Appeal from the Superior Court of the District of Columbia (CA-4213-00) (Hon. A. Franklin Burgess, Jr., Trial Judge).
The opinion of the court was delivered by: Ruiz, Associate Judge
Before WASHINGTON, Chief Judge, RUIZ, Associate Judge, and KERN, Senior Judge.
This case involves cross-claims for indemnification between a contractor, appellee/cross-appellant, Clark Construction Group, Inc. (Clark), and its subcontractor, appellant/cross-appellee, Steele Foundations, Inc. (Steele). Both parties were sued by a worker injured on their construction site, and both settled the worker's claim before suing each other in the instant suit for indemnification. Clark's cross-claim, at issue on appeal,*fn1 is based on an indemnification clause in the parties' construction contract. The trial court found, as a matter of law, that under a provision of the indemnification clause, Steele was required to indemnify Clark for the amount of the settlement it reached with the injured worker and for the attorneys' fees incurred in responding to the worker's claim, notwithstanding the jury's verdict that Clark was not entitled to indemnification under a different provision of the indemnification clause. Steele appeals the trial court's determination that it is contractually bound to indemnify Clark. In a cross-appeal, Clark challenges the trial court's denial of its motion for judgment as a matter of law on the theory that the jury's verdict was inconsistent with the findings it made on the interrogatories on the verdict form. We affirm.*fn2
Clark was the general contractor responsible for the construction of the Connecticut Park Apartments at 4411 Connecticut Ave., NW. Steele was the subcontractor on the project tasked with "lagging," or reinforcing, the excavation site. The injured worker, Mr. Inez Berrios, was employed by another subcontractor, and in his complaint he alleged that both his employer and a representative of Clark had told him, on the day he was injured, to help Steele excavate a trench along a wall of new excavation, which Steele was charged with reinforcing so it would not collapse. The wall did collapse, causing the worker serious injury and paralysis. Mr. Berrios sued his employer, Steele, Clark, and the owner of the property. All parties settled with Mr. Berrios. The present action between Steele and Clark went to trial on cross-claims for indemnification for their respective settlements with Mr. Berrios and associated attorneys' fees.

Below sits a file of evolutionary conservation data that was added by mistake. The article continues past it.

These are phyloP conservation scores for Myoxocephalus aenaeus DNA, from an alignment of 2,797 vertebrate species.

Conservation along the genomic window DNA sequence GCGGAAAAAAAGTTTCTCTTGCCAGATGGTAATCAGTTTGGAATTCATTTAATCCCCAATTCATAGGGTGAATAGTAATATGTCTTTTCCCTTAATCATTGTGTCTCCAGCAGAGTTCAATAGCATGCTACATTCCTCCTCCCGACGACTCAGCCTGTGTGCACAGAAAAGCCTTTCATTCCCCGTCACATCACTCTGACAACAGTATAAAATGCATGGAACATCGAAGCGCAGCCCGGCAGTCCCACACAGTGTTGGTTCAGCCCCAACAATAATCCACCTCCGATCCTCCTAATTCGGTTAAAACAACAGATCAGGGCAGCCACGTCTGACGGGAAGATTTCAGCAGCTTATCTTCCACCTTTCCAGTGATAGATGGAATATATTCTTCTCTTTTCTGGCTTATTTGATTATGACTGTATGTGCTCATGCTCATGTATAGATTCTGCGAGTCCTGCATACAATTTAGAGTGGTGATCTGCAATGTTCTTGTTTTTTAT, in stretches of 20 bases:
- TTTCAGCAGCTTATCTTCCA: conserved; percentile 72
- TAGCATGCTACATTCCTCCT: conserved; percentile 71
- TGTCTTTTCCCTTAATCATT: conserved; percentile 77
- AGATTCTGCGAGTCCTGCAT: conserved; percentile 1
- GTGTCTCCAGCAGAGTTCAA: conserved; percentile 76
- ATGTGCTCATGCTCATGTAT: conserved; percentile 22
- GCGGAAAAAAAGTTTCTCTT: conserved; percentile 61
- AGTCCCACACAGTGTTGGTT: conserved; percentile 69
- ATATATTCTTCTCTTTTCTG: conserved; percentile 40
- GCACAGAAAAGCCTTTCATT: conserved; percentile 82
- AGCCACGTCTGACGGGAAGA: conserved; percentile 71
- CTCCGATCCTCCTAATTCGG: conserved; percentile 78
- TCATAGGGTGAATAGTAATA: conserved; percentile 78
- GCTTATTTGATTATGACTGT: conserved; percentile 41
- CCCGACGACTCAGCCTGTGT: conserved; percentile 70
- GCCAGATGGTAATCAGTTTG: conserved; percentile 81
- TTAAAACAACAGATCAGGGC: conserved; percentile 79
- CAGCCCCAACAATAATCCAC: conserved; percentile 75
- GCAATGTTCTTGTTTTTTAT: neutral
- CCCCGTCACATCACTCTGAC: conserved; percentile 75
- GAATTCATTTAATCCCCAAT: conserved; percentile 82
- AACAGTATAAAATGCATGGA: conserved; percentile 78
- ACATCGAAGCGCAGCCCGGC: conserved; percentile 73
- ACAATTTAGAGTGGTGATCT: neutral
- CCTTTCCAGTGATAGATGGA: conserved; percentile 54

At the core of the parties' dispute on appeal are the first two sentences in the indemnification clause, section 6 (c) of the "Subcontract Agreement" between Steele and Clark. This section reads:
If any person (including employees of Subcontractor [Steele]) suffers injury or death or any property is damaged, lost or destroyed, as a result, in whole or in part, of Subcontractor's acts or omissions, whether or not involving negligence of Subcontractor, his employees, agents or lower-tier subcontractors, Subcontractor assumes the liability therefor and shall indemnify and hold harmless therefrom the Owner and Clark and their agents, servants, employees and sureties. With respect to any action involving Subcontractor's acts or omissions, (I) Subcontractor shall at its own expense defend Clark and all other indemnified parties, and (ii) Subcontractor shall pay all costs and expenses, including attorneys' fees, of, and satisfy all judgments entered against, Clark and all other indemnified parties. Nothing herein shall preclude Clark from participating in any such defense. Subcontractor's assumption of liability herein is in addition to assumption of all liabilities on account of or in any way related to Subcontractor's work which Clark has assumed under the Contract Documents or under agreements with third parties who may be affected by construction of the Project.*fn3